SALEM, Mass., July 5, 2021 (Newswire.com) - Since 2015, at least forty-five states and D.C. have adopted or adapted K-12 science education standards guided by the Next Generation Science Standards (NGSS), according to research from Northeastern University's Dr. Tracy L. Waters. This means the vast majority of U.S. students are learning under standards designed to build the skills needed to join the workforce of the future. Waters' research shows fourth and fifth-grade students using KnowAtom's hands-on NGSS-based science curriculum demonstrated measurable increases in achievement levels, engagement, and classroom behavior.
To help achieve the revolutionary changes to instructional practices and beliefs about how to teach science, KnowAtom partners with schools to provide teachers the professional development and hands-on resources needed to adopt NGSS pedagogy in the classroom. Connecting students with phenomena-based science, technology, engineering, and math (STEM) learning opportunities using KnowAtom's curriculum was shown to help improve student collaboration and core math, reading and writing skills, according to Waters' research.
"Rather than a 'one-and-done' approach to science, where teachers cover students in information to recall, the NGSS model connects science discovery to the building of critical skills. We approach these skills as tools for critical thinking, KnowAtom is a chance for teachers to provide authentic and empowering learning opportunities for their students resulting in collaborative, hands-on mastery of core concepts," said Francis Vigeant, founder and CEO, KnowAtom. "Because these concepts build across grades K-12, we're talking about the opportunity to teach-to-transform across every grade level, giving ALL students the opportunity to develop 21st-century skills like critical thinking, collaboration, and communication throughout their science education."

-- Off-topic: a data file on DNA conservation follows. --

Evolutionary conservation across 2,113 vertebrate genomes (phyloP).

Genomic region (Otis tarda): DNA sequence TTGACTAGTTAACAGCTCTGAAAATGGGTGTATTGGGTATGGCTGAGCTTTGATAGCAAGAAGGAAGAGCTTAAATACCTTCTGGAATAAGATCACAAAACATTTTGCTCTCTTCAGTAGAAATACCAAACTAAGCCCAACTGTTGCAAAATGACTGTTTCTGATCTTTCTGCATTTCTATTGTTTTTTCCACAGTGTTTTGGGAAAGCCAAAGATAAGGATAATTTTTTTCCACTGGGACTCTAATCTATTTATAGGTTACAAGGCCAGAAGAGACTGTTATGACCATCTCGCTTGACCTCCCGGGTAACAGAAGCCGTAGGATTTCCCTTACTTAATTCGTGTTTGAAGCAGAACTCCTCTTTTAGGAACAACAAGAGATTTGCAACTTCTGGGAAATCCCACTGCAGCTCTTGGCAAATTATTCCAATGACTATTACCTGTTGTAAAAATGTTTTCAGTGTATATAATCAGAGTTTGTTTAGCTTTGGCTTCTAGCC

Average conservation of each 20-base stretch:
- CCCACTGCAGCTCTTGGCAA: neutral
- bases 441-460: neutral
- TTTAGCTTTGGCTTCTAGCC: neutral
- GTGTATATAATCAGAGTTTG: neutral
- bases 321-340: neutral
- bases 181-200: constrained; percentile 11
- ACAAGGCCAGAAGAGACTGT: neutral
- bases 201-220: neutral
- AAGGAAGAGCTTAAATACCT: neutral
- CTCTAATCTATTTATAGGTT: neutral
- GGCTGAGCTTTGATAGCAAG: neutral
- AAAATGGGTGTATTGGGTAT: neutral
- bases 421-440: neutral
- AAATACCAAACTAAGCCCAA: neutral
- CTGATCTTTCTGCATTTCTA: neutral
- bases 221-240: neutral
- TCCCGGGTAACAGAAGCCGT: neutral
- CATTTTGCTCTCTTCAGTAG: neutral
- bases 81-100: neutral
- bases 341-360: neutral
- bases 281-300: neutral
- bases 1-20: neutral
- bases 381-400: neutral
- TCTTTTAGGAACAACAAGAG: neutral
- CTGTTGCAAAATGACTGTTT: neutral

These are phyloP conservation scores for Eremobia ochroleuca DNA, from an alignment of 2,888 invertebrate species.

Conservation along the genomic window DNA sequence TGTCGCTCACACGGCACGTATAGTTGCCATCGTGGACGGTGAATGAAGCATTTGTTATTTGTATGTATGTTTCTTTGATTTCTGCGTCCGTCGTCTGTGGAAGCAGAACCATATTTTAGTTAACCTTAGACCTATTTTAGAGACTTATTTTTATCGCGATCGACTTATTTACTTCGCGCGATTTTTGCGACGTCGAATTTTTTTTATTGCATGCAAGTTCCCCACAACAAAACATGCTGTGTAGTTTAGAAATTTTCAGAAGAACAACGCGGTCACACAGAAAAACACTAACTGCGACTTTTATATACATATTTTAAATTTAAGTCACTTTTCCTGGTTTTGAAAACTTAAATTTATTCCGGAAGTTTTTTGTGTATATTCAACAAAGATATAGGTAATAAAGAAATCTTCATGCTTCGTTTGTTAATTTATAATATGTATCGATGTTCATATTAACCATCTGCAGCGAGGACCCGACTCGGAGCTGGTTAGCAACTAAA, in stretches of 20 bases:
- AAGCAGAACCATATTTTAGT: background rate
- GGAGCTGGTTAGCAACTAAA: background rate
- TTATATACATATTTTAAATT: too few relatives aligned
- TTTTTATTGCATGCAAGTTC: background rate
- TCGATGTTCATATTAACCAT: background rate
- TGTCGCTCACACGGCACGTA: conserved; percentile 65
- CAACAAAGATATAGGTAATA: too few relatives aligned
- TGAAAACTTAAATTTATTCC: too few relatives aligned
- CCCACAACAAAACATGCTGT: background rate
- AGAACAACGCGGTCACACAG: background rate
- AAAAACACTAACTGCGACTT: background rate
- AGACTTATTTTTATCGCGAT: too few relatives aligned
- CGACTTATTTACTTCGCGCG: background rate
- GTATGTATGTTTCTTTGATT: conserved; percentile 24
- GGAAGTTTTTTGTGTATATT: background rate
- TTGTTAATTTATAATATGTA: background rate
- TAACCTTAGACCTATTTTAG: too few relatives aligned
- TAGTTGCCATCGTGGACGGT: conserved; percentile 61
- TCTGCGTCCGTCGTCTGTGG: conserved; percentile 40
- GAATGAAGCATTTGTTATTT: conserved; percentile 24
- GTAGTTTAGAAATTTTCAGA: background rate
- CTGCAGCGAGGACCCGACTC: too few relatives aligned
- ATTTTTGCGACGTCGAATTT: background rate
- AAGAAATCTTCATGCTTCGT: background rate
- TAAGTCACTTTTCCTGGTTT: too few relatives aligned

In evaluating fourth and fifth-grade science classes implementing KnowAtom's curriculum, Dr. Waters identified long-term changes in teachers' instructional methods and their beliefs about what students could achieve. Teachers became coaches and facilitators, giving students more responsibility in their own learning and the opportunity to collaborate, discover, and show proficiency in diverse ways. Students practiced key reading, writing, and critical thinking skills while learning science and made connections between core principles and their impact on science, engineering, and other disciplines.
To achieve long-term success when implementing the NGSS-based curriculum, Waters' research showed that the school district had to improve its professional development opportunities to give teachers more ways to share best practices and improve their teaching methods. Her research included evaluating the district's new professional development model called "Science Champs." Working with KnowAtom, the district trained "teacher leaders" who returned to schools to mentor their colleagues and build an in-house professional development network to support teachers better in the long term.
Educators looking to start their own 'Science Champs' can access free on-demand videos or visit www.knowatom.com/professional-development.
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